“Sympathy toward the Palestinians is very deep rooted among the grass roots, but I don't see many leaders really care about the Palestinians. Unfortunately, they fall between the chairs for many years now, when many statesmen give their lip service about solidarity with them, but finally almost nobody is doing for them anything and they are left quite alone, especially in (the) last years,” Levy said.

“Yes, there is a lot of talking going on; condemnations, resolutions, rulings, rules, hearings, many, many things. There is only one thing lacking, and this is action. That is, taking measures.

“The world never took real measures and the US, in particular, never took any measures to promote its interest, to promote its ideas. The US claims that it wants to see this war ended. And (at the same time) it is supplying Israel with more ammunition and more arms.”

Israel has learned “that you can very easily ignore the talk and stick to its policy, because Israel doesn’t pay any price for its policy,” Levy said.




A shipment of 155mm artillery shells supplied by the US for use by the Israeli army is transported on a truck along a highway between the Jerusalem and Beersheba in southern Israel on October 14, 2023. (AFP)

With Palestinians themselves and leaders across the world calling for peace, Levy is not certain that peace should be the top priority when it comes to talks on Palestine, but rather justice for the Palestinian people.

“I am calling for justice, not for peace … maybe peace will be the bonus that we’ll get out of it. But I am not sure that two people are ready for peace, but there is one people who deserve justice. And this must be pushed by the world.”

From 1978 to 1982, Levy worked as an aide and spokesman for Shimon Peres, the then leader of the Israeli Labor Party. In 1982 he began to write for Haaretz, and later worked there as a deputy editor.

He has long written of his support for a one-state solution in which Jews, Arabs, and all citizens have equal rights — a controversial opinion among both Israelis and Palestinians.

“There are 700,000 Jewish settlers in the occupied territories. Nobody is going to evacuate them. And there is no viable Palestinian state with 700,000 Jewish settlers, part of them very violent, all of them very ideological. I don’t see (a two-state solution) happening.”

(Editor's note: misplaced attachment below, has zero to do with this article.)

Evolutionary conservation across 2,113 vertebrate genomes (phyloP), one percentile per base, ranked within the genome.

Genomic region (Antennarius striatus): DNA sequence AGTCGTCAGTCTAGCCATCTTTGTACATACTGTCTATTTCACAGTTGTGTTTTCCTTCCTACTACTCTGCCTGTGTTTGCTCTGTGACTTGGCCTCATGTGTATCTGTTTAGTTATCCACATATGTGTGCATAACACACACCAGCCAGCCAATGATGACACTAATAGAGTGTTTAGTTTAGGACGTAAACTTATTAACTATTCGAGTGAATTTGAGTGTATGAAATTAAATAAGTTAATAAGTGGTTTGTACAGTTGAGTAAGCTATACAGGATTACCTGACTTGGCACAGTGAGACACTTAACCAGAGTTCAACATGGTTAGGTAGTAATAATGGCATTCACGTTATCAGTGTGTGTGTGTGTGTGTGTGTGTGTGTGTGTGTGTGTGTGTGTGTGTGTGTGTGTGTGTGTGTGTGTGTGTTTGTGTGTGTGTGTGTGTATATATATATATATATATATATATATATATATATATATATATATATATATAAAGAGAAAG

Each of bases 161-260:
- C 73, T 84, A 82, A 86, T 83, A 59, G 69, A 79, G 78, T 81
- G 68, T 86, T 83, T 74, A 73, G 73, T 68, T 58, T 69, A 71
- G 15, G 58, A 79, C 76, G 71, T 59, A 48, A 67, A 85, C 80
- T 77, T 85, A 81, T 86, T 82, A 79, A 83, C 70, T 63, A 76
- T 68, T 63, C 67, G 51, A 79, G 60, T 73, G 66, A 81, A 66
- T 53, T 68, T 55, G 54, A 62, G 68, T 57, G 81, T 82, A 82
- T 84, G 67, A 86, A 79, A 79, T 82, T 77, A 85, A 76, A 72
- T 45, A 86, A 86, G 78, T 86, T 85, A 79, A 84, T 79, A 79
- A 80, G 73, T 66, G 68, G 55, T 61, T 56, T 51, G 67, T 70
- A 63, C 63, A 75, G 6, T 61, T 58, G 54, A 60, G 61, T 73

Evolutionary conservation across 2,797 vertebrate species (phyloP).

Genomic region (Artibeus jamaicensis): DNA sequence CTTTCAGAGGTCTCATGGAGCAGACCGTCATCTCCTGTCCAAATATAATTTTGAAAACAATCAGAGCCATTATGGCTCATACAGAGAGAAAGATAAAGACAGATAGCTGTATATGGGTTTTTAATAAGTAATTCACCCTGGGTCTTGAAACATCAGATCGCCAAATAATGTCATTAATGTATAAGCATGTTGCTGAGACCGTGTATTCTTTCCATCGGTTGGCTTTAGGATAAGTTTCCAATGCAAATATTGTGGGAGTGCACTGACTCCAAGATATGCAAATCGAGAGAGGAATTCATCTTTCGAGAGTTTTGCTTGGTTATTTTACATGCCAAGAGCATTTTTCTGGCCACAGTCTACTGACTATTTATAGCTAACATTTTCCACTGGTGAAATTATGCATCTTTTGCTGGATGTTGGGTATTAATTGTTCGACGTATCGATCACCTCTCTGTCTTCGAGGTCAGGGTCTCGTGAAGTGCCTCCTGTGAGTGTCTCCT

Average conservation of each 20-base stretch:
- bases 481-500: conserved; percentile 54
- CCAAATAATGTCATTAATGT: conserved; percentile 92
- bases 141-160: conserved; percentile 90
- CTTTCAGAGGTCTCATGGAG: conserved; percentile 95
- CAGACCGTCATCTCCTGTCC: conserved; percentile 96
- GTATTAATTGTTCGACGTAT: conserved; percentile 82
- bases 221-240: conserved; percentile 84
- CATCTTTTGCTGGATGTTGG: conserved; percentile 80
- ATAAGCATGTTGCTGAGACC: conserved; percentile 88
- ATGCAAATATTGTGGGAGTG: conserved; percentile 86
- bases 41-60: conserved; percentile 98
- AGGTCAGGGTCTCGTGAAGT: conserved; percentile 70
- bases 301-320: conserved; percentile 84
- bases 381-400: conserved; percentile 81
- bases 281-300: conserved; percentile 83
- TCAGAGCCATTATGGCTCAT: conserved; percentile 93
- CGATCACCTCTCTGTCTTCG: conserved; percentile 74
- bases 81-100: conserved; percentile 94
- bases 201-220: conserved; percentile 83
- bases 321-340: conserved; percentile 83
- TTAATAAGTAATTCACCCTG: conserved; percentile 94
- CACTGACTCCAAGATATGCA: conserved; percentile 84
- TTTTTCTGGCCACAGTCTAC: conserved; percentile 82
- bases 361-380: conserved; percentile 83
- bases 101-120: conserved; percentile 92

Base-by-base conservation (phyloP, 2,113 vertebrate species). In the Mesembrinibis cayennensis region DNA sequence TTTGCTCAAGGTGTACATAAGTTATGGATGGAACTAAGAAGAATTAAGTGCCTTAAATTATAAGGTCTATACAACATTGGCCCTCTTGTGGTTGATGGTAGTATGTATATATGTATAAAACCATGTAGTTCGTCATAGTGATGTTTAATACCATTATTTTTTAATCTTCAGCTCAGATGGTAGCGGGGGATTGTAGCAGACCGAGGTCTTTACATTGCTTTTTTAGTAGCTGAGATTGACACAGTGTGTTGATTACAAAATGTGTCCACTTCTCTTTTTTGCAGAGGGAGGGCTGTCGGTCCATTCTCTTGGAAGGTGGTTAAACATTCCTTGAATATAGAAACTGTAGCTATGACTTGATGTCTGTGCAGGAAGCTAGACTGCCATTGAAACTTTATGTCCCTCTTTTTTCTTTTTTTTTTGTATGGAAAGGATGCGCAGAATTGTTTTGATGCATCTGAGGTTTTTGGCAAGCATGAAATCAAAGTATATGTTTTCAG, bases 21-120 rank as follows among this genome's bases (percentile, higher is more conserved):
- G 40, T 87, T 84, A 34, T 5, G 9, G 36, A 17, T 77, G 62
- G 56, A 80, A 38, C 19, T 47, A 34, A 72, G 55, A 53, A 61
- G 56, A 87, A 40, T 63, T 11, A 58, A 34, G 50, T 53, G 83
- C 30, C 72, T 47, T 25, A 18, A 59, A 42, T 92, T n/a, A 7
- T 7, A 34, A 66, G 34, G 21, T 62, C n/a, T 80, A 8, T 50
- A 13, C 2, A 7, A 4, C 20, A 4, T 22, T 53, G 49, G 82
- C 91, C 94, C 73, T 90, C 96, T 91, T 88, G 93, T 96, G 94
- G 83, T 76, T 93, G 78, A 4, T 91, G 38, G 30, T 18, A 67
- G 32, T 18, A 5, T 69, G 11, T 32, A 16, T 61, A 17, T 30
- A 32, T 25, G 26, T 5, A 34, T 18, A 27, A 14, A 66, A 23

Objects are scattered more than a week after Jewish settlers attacked the occupied West Bank village of Wadi al Seeq on October 24, 2023. (AFP/File)

He added: “If not the two-state solution, what is left? Only the one state … the only problem is that it’s not a democracy.

“I have to tell my fellow Israelis, you can’t have it all. If you wanted a Jewish state, you had to pull out from the occupied territories a long time ago.

“If you want a democratic state, you should give up the Jewish state because you cannot have it both, because there are two peoples here. Either you are an apartheid state or you are a democracy.”

As the Israeli bombardment continues across the entirety of Gaza, many Palestinians have begun to lose hope in their own officials. Even one month prior to the start of the most recent Israel-Hamas war, 78 percent of Palestinians wanted the resignation of Palestinian Authority President Mahmoud Abbas, according to a poll by the Palestinian Center for Policy and Survey Research.




US Secretary of State Antony Blinken (L) meets with Palestinian President Mahmoud Abbas in the city of Ramallah in the occupied West Bank on Feb. 7, 2024, during a Middle East tour, his fifth urgent trip to the region since the war between Israel and Hamas in Gaza erupted in October. (POOL / AFP)

Observers now speculate whether there could be a replacement for Abbas, one that could carry out reforms and to revitalize the PA.

For Levy, jailed Palestinian dissident Marwan Barghouti could be a contender.

“He was the only one who would really unite the Palestinian people, Hamas and Fatah, together. I believed also that he is a man of peace. And he proved it in many ways,” he said.

Barghouti was arrested by Israel in Ramallah in 2002, and two years later was sentenced to five cumulative life sentences on five counts of murder.

“I hope he’s still capable of leading the Palestinians. I don’t have a better idea. I’m not sure Hamas will accept him today. Twenty years ago, yes, (but) I’m not sure today,” Levy said.